Perhaps not coincidentally, Unreal was planning a weekend of shooting with the children when a press release from Matt Butler addressed "Dear Hunting Enthusiast," shot through our inbox. Butler, a 38-year-old U.S. Army major currently residing in Leavenworth, Kansas, is an avid hunter and a father of three who has written Billy Goes Hunting, a children's book (with online downloadable coloring pages!) that seeks to explain a great American generational pastime. Butler's e-mail said his is the first kiddie tome ever to explore the subject, which prompted us to fire off an interview request posthaste.

Hey, Unreal loves pioneers of all kinds. So shoot us!

Unreal: Ted Nugent has endorsed your book. That's really something! Did you get that over a day of bagging deer with the kids?

Matt Butler: [Laughs] It was a couple of connections that we had.

What do you like to hunt?

My two favorite hunts are deer and turkey. But I've done some exotic hunts, too.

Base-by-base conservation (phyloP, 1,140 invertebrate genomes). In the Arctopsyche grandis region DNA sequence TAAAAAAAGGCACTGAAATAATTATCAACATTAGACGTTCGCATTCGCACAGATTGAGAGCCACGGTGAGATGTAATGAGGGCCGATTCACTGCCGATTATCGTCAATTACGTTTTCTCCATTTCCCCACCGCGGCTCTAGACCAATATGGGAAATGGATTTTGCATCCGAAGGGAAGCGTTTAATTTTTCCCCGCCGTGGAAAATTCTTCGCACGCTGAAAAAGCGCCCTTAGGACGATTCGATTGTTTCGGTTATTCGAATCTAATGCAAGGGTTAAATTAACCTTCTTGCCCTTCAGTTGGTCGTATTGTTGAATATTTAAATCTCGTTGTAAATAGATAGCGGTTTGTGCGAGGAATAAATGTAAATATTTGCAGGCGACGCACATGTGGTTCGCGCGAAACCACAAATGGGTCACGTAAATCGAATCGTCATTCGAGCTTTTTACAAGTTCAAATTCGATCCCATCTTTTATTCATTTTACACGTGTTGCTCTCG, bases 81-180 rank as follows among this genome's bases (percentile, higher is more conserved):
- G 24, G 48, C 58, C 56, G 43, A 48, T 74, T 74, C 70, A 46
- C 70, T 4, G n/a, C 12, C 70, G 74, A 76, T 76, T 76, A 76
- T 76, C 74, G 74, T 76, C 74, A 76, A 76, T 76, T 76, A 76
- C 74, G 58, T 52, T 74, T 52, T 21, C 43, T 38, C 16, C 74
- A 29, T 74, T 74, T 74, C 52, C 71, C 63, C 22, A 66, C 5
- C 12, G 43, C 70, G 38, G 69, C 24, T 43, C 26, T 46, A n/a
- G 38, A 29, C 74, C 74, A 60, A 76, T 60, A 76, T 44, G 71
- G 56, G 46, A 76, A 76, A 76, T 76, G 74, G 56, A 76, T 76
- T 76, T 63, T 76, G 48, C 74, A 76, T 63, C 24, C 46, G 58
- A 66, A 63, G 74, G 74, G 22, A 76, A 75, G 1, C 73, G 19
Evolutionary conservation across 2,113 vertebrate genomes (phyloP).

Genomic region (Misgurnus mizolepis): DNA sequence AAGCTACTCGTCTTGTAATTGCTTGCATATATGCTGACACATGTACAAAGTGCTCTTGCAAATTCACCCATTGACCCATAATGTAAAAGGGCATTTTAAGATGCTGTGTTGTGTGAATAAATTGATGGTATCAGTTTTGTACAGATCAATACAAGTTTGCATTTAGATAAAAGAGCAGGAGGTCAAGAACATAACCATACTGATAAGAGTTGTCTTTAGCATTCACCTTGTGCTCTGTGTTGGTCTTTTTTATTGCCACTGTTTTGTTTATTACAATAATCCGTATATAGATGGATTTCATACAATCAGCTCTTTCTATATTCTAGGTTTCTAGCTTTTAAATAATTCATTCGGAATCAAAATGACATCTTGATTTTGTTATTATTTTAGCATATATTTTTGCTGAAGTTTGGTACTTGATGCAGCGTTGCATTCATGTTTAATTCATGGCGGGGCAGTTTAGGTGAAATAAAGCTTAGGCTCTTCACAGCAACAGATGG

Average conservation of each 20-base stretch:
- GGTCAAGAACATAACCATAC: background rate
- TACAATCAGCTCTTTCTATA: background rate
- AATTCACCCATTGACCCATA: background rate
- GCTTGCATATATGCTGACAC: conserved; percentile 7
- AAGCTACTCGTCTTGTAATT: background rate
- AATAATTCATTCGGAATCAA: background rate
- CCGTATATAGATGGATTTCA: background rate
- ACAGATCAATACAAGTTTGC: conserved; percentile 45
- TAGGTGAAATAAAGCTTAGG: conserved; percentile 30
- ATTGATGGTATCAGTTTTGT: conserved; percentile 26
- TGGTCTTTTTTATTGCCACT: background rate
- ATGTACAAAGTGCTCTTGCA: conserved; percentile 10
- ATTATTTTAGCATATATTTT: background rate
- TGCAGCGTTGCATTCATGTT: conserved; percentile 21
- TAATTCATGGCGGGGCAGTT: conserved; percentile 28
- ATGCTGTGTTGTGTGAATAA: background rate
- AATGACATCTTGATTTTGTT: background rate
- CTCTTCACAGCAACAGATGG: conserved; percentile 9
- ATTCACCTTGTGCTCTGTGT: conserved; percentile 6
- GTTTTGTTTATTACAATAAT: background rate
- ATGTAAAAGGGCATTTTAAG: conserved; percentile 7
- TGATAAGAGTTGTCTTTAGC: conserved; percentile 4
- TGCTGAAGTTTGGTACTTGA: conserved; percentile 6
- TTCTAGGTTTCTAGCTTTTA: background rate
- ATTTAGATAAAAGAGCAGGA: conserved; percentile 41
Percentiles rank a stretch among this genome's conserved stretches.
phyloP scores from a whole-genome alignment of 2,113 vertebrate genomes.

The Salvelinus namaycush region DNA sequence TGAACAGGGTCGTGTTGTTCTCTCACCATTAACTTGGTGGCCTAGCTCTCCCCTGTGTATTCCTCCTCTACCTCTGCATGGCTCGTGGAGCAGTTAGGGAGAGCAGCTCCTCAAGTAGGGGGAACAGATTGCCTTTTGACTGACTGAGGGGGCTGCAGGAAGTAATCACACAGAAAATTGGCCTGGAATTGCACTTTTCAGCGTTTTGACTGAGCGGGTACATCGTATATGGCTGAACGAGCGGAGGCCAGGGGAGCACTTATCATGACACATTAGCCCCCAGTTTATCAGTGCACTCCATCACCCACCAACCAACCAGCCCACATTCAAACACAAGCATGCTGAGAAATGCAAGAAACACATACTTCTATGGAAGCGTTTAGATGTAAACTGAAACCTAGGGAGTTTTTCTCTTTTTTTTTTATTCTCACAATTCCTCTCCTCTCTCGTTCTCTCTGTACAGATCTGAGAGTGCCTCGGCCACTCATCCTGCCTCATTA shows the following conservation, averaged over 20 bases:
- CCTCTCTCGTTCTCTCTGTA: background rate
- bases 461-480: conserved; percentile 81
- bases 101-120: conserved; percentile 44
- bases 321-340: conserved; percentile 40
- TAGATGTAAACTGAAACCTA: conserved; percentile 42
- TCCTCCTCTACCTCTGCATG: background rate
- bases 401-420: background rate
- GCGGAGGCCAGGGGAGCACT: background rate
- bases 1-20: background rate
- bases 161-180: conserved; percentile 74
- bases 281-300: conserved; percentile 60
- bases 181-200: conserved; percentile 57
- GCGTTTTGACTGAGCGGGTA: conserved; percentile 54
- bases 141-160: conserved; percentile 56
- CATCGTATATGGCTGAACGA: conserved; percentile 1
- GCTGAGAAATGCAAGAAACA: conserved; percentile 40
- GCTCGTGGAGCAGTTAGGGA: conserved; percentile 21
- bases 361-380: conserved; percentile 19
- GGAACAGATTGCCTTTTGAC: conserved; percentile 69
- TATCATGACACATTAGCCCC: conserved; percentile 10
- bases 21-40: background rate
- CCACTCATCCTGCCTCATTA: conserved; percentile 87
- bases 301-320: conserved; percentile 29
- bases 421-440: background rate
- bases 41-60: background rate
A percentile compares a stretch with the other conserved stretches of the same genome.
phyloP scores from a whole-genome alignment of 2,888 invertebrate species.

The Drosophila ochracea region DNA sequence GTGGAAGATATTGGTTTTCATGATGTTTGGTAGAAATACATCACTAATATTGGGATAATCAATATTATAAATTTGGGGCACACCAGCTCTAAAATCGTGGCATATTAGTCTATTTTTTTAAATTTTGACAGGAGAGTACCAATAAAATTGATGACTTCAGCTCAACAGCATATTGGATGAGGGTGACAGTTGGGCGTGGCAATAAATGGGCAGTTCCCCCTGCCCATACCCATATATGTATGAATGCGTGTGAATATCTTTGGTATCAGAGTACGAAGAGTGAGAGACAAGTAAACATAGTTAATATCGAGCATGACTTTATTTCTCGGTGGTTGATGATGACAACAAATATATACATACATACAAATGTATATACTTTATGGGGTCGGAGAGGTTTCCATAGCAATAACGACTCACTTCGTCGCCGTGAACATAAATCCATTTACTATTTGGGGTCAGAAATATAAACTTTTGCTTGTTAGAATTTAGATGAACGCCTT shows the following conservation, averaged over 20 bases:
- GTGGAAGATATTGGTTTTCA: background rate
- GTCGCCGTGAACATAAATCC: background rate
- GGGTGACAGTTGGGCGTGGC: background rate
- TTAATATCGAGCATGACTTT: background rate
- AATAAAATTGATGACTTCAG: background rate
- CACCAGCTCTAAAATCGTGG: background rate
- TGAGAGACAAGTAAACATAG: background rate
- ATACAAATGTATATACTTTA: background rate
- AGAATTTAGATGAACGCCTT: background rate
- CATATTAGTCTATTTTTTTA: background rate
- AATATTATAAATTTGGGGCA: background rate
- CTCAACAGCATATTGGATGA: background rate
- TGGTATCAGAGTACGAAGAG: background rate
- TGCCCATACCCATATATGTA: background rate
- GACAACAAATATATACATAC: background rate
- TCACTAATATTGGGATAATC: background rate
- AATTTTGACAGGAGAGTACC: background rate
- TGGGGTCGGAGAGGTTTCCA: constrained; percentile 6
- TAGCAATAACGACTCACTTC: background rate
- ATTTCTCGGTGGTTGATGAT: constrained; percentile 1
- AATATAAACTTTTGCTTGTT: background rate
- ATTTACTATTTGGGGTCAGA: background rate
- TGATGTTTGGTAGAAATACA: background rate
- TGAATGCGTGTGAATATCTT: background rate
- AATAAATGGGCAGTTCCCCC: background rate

You mean like in the red-light district?

[Laughs] Not that. I've shot an Asiatic goat, and a Corsican sheep.

Wow! Tell me about the first time you had to explain to your daughters that you'd blown the brains out of an Asiatic goat.

Well, I've never blown the brains out of any animal. And I don't know that I ever sat down and went through the hunting process with them. That was part of my mistake. We were living in D.C., and one of my daughters came home one day with a lot of questions about hunting and killing the animals, and we had a discussion, but then I looked for a book on Amazon.com to explain the rest of the story, like the environmentalism involved in hunting, and the financial impact of the sport and the way we preserve our natural resources, and there was no such book. So I decided I should write it.

And PETA hasn't threatened to bow-hunt your children or anything?

[Laughs] Well, that would be rather anti- their nonviolent stance. We did get an e-mail from them, though. It was very nonthreatening.

Have you taken a position on deer hunting in suburbia?

I have. I actually participated in one of the pioneer programs that addresses that right here in Leavenworth. You're paired with a landowner who has a large enough piece of property where you can hunt safely. Most of the hunters, after they fill their fridges, give the meat to the local soup kitchens. There are many positive trickle-down effects from these programs.

So what's next, Billy Goes to the Taxidermist?